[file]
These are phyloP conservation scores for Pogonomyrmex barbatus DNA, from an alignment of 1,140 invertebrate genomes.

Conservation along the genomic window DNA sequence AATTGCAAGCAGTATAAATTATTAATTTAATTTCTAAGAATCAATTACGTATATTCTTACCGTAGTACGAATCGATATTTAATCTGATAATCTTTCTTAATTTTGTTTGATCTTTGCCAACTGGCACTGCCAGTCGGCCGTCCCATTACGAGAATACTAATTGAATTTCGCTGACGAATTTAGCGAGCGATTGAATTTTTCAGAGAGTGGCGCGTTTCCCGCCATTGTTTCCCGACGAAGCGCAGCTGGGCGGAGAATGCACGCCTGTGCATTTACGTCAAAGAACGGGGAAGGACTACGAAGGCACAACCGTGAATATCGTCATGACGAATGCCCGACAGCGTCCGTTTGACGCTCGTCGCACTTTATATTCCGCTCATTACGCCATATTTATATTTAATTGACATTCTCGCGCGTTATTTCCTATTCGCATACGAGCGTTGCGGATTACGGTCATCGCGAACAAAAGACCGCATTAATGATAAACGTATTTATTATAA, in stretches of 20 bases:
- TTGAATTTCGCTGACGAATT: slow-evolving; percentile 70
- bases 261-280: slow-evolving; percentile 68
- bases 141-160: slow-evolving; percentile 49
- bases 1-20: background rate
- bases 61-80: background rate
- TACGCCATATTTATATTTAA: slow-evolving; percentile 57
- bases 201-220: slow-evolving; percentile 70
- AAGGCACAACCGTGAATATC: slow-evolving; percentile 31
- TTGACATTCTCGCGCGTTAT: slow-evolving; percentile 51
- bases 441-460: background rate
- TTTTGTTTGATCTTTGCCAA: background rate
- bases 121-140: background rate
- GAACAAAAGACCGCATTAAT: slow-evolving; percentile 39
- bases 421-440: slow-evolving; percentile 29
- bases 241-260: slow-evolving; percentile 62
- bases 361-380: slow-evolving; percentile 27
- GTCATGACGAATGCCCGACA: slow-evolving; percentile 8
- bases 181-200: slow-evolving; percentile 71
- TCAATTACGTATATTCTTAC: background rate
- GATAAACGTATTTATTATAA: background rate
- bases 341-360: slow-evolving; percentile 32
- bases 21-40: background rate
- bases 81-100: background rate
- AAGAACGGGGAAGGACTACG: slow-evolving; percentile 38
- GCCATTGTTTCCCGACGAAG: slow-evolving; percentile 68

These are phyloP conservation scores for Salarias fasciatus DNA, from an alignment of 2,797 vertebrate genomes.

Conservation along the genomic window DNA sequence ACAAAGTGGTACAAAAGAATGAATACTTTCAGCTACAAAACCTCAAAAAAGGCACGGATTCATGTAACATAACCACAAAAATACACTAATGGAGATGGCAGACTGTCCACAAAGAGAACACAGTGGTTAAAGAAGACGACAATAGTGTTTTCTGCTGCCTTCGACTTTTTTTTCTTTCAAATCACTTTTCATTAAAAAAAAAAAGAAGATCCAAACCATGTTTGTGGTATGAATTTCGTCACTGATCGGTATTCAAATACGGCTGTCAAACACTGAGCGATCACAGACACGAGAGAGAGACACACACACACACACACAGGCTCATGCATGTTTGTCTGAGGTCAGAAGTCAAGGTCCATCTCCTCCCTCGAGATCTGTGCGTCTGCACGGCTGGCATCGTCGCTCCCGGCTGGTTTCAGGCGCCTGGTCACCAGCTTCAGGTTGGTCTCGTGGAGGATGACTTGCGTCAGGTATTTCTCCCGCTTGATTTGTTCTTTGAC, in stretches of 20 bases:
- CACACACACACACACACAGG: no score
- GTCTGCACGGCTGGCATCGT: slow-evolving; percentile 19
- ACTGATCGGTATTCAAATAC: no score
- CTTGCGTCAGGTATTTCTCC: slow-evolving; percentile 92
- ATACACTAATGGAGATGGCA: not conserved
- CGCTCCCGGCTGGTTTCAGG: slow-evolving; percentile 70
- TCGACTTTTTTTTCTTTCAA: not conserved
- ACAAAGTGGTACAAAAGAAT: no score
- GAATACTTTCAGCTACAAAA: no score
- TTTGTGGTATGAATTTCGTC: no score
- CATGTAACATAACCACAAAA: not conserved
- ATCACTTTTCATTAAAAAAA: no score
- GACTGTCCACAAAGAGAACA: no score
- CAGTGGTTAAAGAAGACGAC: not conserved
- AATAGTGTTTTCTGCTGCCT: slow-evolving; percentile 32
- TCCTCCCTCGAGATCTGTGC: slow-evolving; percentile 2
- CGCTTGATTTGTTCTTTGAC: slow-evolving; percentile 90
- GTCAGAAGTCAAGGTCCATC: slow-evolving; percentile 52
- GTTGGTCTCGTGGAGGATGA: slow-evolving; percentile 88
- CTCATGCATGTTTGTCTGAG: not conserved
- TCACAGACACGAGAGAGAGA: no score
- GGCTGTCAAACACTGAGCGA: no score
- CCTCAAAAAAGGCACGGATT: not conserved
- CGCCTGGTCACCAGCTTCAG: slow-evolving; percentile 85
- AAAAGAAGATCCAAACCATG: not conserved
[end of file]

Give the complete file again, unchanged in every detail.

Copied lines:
These are phyloP conservation scores for Pogonomyrmex barbatus DNA, from an alignment of 1,140 invertebrate genomes.

Conservation along the genomic window DNA sequence AATTGCAAGCAGTATAAATTATTAATTTAATTTCTAAGAATCAATTACGTATATTCTTACCGTAGTACGAATCGATATTTAATCTGATAATCTTTCTTAATTTTGTTTGATCTTTGCCAACTGGCACTGCCAGTCGGCCGTCCCATTACGAGAATACTAATTGAATTTCGCTGACGAATTTAGCGAGCGATTGAATTTTTCAGAGAGTGGCGCGTTTCCCGCCATTGTTTCCCGACGAAGCGCAGCTGGGCGGAGAATGCACGCCTGTGCATTTACGTCAAAGAACGGGGAAGGACTACGAAGGCACAACCGTGAATATCGTCATGACGAATGCCCGACAGCGTCCGTTTGACGCTCGTCGCACTTTATATTCCGCTCATTACGCCATATTTATATTTAATTGACATTCTCGCGCGTTATTTCCTATTCGCATACGAGCGTTGCGGATTACGGTCATCGCGAACAAAAGACCGCATTAATGATAAACGTATTTATTATAA, in stretches of 20 bases:
- TTGAATTTCGCTGACGAATT: slow-evolving; percentile 70
- bases 261-280: slow-evolving; percentile 68
- bases 141-160: slow-evolving; percentile 49
- bases 1-20: background rate
- bases 61-80: background rate
- TACGCCATATTTATATTTAA: slow-evolving; percentile 57
- bases 201-220: slow-evolving; percentile 70
- AAGGCACAACCGTGAATATC: slow-evolving; percentile 31
- TTGACATTCTCGCGCGTTAT: slow-evolving; percentile 51
- bases 441-460: background rate
- TTTTGTTTGATCTTTGCCAA: background rate
- bases 121-140: background rate
- GAACAAAAGACCGCATTAAT: slow-evolving; percentile 39
- bases 421-440: slow-evolving; percentile 29
- bases 241-260: slow-evolving; percentile 62
- bases 361-380: slow-evolving; percentile 27
- GTCATGACGAATGCCCGACA: slow-evolving; percentile 8
- bases 181-200: slow-evolving; percentile 71
- TCAATTACGTATATTCTTAC: background rate
- GATAAACGTATTTATTATAA: background rate
- bases 341-360: slow-evolving; percentile 32
- bases 21-40: background rate
- bases 81-100: background rate
- AAGAACGGGGAAGGACTACG: slow-evolving; percentile 38
- GCCATTGTTTCCCGACGAAG: slow-evolving; percentile 68

These are phyloP conservation scores for Salarias fasciatus DNA, from an alignment of 2,797 vertebrate genomes.

Conservation along the genomic window DNA sequence ACAAAGTGGTACAAAAGAATGAATACTTTCAGCTACAAAACCTCAAAAAAGGCACGGATTCATGTAACATAACCACAAAAATACACTAATGGAGATGGCAGACTGTCCACAAAGAGAACACAGTGGTTAAAGAAGACGACAATAGTGTTTTCTGCTGCCTTCGACTTTTTTTTCTTTCAAATCACTTTTCATTAAAAAAAAAAAGAAGATCCAAACCATGTTTGTGGTATGAATTTCGTCACTGATCGGTATTCAAATACGGCTGTCAAACACTGAGCGATCACAGACACGAGAGAGAGACACACACACACACACACAGGCTCATGCATGTTTGTCTGAGGTCAGAAGTCAAGGTCCATCTCCTCCCTCGAGATCTGTGCGTCTGCACGGCTGGCATCGTCGCTCCCGGCTGGTTTCAGGCGCCTGGTCACCAGCTTCAGGTTGGTCTCGTGGAGGATGACTTGCGTCAGGTATTTCTCCCGCTTGATTTGTTCTTTGAC, in stretches of 20 bases:
- CACACACACACACACACAGG: no score
- GTCTGCACGGCTGGCATCGT: slow-evolving; percentile 19
- ACTGATCGGTATTCAAATAC: no score
- CTTGCGTCAGGTATTTCTCC: slow-evolving; percentile 92
- ATACACTAATGGAGATGGCA: not conserved
- CGCTCCCGGCTGGTTTCAGG: slow-evolving; percentile 70
- TCGACTTTTTTTTCTTTCAA: not conserved
- ACAAAGTGGTACAAAAGAAT: no score
- GAATACTTTCAGCTACAAAA: no score
- TTTGTGGTATGAATTTCGTC: no score
- CATGTAACATAACCACAAAA: not conserved
- ATCACTTTTCATTAAAAAAA: no score
- GACTGTCCACAAAGAGAACA: no score
- CAGTGGTTAAAGAAGACGAC: not conserved
- AATAGTGTTTTCTGCTGCCT: slow-evolving; percentile 32
- TCCTCCCTCGAGATCTGTGC: slow-evolving; percentile 2
- CGCTTGATTTGTTCTTTGAC: slow-evolving; percentile 90
- GTCAGAAGTCAAGGTCCATC: slow-evolving; percentile 52
- GTTGGTCTCGTGGAGGATGA: slow-evolving; percentile 88
- CTCATGCATGTTTGTCTGAG: not conserved
- TCACAGACACGAGAGAGAGA: no score
- GGCTGTCAAACACTGAGCGA: no score
- CCTCAAAAAAGGCACGGATT: not conserved
- CGCCTGGTCACCAGCTTCAG: slow-evolving; percentile 85
- AAAAGAAGATCCAAACCATG: not conserved